You've lived in your home for 15 years and you think you do a reasonable job of maintaining it. Now the kids are gone and you're ready to downsize, or your family is growing and you need more space so it's time to sell your home. You list your home, find a buyer, come to an agreement and open escrow. You tell the buyer everything you've done to the home and anything you know about the home. Now comes time for the inspection. Someone comes through spending hours in your home going over every square inch of things. A few days later, your buyer turns in the report and a list of repairs they would like to be made prior to closing escrow or some sort of financial credit. The list seems astronomical and you might not know any sub contractors who could do the work. Also, you worked so hard to maintain your home and get top dollar for your home and your buyer has decided that this laundry list of work is going to cost so much more than you would expect. What do you do and how do you not get furious about the situation?
I grew up with the idea that you always throw money at the problem. In this scenario, it's coming up with a number to give to the buyer and saying that you're done. This can be a little problematic when the seller has several very reasonable handymen and the number is based on that rate as opposed to someone else that might be more. It's delicate line to walk.
Also, how do you decide to come up with a number in the first place? It's not necessarily just turning in the entire request list, presenting it to your handyman and coming up with a number. Most inspection reports will highlight safety concerns, operation, absences and in some cases whether or not it is to code. If the home is new or newer construction, everything ought to be to code, functioning and safe. If the home is not new construction it's realistic to expect certain items to reflect the age of the home. Items that are typical to reflect the age of a home are the roof, maybe the rate of termites, electrical panels, water heaters, sewer lines, windows and more. If a buyer has presented requests including a new roof, or tenting for termites, etc. I'm less inclined to encourage sellers to acquiesce to those concerns because those are typically classified as upgrades or remodels. However, if we marketed the property as a remodeled or upgraded property, there might be some room for negotiation and there in lies the gray area where buyers and sellers come to an agreement. As a whole, I generally recommend making an effort to make the property safe. I still like the idea of throwing money at the problem, but enough to make it safe. It's generally an easy idea to rationalize that you don't want to be responsible for selling an unsafe home.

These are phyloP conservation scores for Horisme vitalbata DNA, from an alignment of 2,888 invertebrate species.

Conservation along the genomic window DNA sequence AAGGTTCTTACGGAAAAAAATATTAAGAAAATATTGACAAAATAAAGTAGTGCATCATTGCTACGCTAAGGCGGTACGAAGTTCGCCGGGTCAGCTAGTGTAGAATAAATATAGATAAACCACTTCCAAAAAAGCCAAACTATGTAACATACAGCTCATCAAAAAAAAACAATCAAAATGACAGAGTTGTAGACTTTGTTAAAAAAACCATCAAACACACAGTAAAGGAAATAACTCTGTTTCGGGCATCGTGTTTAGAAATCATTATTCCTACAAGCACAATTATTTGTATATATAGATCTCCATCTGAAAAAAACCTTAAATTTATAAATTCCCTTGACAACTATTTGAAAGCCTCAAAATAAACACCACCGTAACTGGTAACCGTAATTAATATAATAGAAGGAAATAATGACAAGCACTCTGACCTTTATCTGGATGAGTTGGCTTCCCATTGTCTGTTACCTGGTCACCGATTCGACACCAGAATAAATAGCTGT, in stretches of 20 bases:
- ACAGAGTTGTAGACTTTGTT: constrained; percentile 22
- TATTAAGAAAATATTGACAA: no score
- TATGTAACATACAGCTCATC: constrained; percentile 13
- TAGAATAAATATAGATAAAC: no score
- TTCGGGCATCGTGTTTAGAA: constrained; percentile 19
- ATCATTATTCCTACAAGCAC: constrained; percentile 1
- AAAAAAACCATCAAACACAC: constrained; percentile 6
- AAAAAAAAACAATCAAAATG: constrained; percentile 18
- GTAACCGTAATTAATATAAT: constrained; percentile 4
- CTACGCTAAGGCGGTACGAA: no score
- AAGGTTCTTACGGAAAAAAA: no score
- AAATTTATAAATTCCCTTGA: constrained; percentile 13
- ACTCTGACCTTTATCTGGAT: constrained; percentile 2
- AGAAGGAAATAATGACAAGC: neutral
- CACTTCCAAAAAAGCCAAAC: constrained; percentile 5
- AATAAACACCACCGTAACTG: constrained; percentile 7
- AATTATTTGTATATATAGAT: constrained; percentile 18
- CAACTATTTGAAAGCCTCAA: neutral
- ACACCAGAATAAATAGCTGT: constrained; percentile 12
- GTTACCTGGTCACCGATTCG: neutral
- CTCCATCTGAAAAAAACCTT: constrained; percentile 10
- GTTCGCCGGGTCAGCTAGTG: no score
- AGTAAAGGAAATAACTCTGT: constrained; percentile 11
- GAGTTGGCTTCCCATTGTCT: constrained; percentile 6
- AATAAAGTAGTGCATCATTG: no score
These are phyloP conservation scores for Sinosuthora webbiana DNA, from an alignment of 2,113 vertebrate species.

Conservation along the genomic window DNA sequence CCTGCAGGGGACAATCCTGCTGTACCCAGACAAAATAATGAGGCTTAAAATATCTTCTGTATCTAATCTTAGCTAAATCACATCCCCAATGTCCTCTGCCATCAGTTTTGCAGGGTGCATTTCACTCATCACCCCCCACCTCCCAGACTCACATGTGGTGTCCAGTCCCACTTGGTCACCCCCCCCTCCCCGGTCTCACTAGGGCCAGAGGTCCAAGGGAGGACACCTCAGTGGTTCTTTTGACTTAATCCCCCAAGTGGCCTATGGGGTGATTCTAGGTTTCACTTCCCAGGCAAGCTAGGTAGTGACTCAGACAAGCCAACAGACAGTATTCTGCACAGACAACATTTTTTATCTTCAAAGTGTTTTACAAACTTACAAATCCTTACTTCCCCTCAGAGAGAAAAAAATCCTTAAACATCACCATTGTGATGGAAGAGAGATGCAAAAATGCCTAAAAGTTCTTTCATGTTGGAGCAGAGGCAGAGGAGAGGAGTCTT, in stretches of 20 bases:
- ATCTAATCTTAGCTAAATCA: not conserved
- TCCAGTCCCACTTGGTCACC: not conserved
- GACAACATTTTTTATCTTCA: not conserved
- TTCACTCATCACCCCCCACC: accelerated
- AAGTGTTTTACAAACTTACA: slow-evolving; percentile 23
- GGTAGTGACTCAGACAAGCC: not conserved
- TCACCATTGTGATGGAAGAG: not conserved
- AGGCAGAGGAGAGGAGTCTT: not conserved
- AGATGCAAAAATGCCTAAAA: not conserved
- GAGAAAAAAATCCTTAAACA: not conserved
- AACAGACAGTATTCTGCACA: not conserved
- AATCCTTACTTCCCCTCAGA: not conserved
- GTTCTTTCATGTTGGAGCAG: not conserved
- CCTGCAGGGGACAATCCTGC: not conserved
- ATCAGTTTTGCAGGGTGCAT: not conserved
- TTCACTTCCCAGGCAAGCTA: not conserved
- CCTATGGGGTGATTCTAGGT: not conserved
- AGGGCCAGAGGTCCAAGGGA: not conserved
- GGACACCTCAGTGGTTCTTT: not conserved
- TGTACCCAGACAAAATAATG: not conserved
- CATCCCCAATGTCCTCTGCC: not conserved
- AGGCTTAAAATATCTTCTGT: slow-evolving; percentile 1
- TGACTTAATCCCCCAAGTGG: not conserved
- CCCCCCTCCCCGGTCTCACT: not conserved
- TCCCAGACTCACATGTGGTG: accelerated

Now, the other option: doing the work. I'm going to bring it back to the gap between having your more reasonable handymen do the work versus the buyer doing the work. If you and the buyer cannot come to a financial agreement because of the gap, you put the buyer in the position to take it or leave it. If they choose to leave it, you fall out of escrow and go back to the open market to try this whole process again. Not only that, but you are also obligated to present all inspections and reports to your next buyer. In this case, it might be best to have your handymen or sub contractors handle the work. The downside about choosing this is that you as the seller are responsible for completing the work. One of the first properties I ever sold, the buyer had requested that the gas fireplaces function. My seller agreed. Of course, on the day of the final walk through, the fireplace didn't work. The buyer had to make a note that my seller didn't sufficiently resolve the problem with the fireplace. My seller had paid for a contractor to resolve the problem, but it didn't work on the day of the walk through. What a drag and that seller might be in need of a new sub contractor.
It's a tricky step in any transaction, but there is always a way to navigate through it.